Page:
Aside from getting your daily dose of eggs, the best way to get vitamin D is to get a few minutes of sun every day – just don’t forget your sunscreen!
A feel-good egg recipe
If you’re looking to improve your mood using eggs, then enjoy this delicious and fun recipe, courtesy of the South African Poultry Association.
PUFFY OMELETTE WITH STIR-FRY
Last night’s stir-fry makes a delicious omelet filling. Using water instead of milk in the omelet will create a puffier omelet as the water turns to steam, creating a light and airy omelet.
Preparation time: 10 minutes
Cooking time: 15 minutes
Total Time: 25 minutes
- 1 tablespoon (15ml) water
- 1 pinch fine salt
- 2 large eggs, separated
- 1 pinch cornstarch
- 1 cup stir fry veggies, or filling of your choice
- Sweet chilli sauce to serve
- Preheat oven to 180 °C. Have a medium-sized nonstick frying pan ready, preferably with heat-resistant handles, or you can use a double layer of aluminum foil to wrap the handles well. Grease the frying pan well with nonstick spray or butter.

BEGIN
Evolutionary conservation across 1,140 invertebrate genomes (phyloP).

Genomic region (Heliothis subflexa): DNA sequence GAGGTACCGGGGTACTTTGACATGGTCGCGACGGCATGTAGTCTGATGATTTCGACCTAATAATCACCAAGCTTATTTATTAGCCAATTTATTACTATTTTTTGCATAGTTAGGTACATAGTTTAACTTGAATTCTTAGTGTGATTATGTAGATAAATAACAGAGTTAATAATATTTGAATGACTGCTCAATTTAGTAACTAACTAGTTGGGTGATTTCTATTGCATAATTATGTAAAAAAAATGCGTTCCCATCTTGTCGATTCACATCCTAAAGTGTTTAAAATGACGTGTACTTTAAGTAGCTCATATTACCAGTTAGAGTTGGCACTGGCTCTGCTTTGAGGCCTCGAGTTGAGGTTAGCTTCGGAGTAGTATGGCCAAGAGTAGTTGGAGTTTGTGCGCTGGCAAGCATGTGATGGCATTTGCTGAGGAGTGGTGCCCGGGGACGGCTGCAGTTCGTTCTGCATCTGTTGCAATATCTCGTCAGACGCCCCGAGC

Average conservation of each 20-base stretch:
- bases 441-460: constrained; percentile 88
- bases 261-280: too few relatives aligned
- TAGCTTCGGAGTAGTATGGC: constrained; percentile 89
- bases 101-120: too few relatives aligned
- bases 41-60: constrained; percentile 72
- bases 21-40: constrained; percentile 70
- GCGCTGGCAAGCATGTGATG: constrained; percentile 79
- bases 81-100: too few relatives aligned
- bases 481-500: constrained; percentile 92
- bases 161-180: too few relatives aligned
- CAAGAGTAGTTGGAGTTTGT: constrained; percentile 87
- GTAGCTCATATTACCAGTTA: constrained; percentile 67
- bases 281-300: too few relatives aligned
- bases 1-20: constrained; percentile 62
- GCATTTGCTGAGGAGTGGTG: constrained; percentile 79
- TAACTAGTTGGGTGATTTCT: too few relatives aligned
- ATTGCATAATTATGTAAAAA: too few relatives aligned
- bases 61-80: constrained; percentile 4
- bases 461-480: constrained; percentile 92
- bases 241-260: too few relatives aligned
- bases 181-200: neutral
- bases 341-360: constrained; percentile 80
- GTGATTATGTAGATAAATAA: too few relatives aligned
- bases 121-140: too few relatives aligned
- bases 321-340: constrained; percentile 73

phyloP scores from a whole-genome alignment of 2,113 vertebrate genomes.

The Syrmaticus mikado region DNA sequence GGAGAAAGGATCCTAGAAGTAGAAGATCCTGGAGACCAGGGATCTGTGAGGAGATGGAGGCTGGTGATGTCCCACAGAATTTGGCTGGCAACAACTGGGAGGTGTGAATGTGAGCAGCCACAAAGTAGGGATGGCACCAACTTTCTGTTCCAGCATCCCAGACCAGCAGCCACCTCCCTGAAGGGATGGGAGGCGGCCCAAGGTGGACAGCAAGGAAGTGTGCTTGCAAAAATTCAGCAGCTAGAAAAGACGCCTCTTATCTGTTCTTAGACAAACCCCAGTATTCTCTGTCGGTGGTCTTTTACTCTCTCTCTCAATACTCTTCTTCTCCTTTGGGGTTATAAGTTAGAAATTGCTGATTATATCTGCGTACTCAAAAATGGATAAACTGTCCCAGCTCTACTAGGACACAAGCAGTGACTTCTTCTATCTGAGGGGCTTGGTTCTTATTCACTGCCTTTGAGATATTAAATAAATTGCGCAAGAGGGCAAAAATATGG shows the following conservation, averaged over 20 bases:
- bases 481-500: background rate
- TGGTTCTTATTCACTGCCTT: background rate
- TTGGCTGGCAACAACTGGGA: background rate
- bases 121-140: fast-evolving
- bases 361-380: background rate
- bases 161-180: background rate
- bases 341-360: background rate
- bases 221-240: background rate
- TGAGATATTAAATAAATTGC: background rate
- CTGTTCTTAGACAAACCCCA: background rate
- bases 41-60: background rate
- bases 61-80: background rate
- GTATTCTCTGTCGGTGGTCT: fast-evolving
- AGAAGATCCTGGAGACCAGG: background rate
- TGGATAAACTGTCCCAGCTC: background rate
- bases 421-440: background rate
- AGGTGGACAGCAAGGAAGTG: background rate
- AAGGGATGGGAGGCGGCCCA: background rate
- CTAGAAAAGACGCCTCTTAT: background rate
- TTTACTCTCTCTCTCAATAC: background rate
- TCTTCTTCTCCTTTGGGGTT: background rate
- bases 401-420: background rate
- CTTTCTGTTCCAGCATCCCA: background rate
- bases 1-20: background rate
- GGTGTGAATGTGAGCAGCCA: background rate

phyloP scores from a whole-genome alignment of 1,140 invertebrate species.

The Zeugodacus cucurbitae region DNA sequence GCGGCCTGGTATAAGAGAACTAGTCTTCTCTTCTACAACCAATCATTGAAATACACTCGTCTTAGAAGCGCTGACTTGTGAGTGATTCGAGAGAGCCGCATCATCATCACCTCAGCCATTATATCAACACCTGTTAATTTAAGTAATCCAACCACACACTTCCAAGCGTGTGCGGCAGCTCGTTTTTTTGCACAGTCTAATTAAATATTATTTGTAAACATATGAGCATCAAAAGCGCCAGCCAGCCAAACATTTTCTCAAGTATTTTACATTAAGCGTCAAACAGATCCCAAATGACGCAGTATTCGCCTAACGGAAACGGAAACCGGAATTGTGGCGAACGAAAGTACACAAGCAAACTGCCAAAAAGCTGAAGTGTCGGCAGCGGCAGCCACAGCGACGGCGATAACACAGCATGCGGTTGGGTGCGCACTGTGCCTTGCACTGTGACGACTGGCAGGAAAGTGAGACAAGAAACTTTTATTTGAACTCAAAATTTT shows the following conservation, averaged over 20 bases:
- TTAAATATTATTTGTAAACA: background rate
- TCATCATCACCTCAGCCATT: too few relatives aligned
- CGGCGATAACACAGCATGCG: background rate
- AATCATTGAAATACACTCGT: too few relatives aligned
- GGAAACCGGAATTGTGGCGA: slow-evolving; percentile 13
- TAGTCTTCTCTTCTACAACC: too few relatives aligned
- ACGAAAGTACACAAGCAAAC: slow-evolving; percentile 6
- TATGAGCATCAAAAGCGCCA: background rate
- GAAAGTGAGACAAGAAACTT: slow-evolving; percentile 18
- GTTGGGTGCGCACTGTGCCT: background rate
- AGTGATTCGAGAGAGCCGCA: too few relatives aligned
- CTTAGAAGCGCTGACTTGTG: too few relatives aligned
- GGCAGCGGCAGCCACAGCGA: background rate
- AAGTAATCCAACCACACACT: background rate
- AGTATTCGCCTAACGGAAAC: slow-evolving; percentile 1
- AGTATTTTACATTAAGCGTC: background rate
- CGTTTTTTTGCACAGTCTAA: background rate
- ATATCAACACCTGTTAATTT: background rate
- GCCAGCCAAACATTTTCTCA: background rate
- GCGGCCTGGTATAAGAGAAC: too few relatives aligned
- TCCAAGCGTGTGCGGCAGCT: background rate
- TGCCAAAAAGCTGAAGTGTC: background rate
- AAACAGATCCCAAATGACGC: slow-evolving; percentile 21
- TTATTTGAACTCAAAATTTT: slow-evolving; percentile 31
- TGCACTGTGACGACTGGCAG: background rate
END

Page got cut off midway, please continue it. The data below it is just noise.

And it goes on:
- Separate the egg yolks and whites. To the yolks, add water and, use an electric beater, beating until thick and pale in color. Wash the beaters well before continuing with the egg whites.
- In a separate clean bowl beat the egg whites with a pinch of salt until soft peaks form, add a pinch of cornstarch and continue beating until the whites are stiff but not dry. Gently fold the yolk mixture into the whites, carefully incorporating using a figure of eight movements.
- Pour the fluffy omelet mixture into a moderately hot frying pan and level the surface gently. Cook over low heat on the stove until puffy and lightly browned on the bottom, about 5 minutes.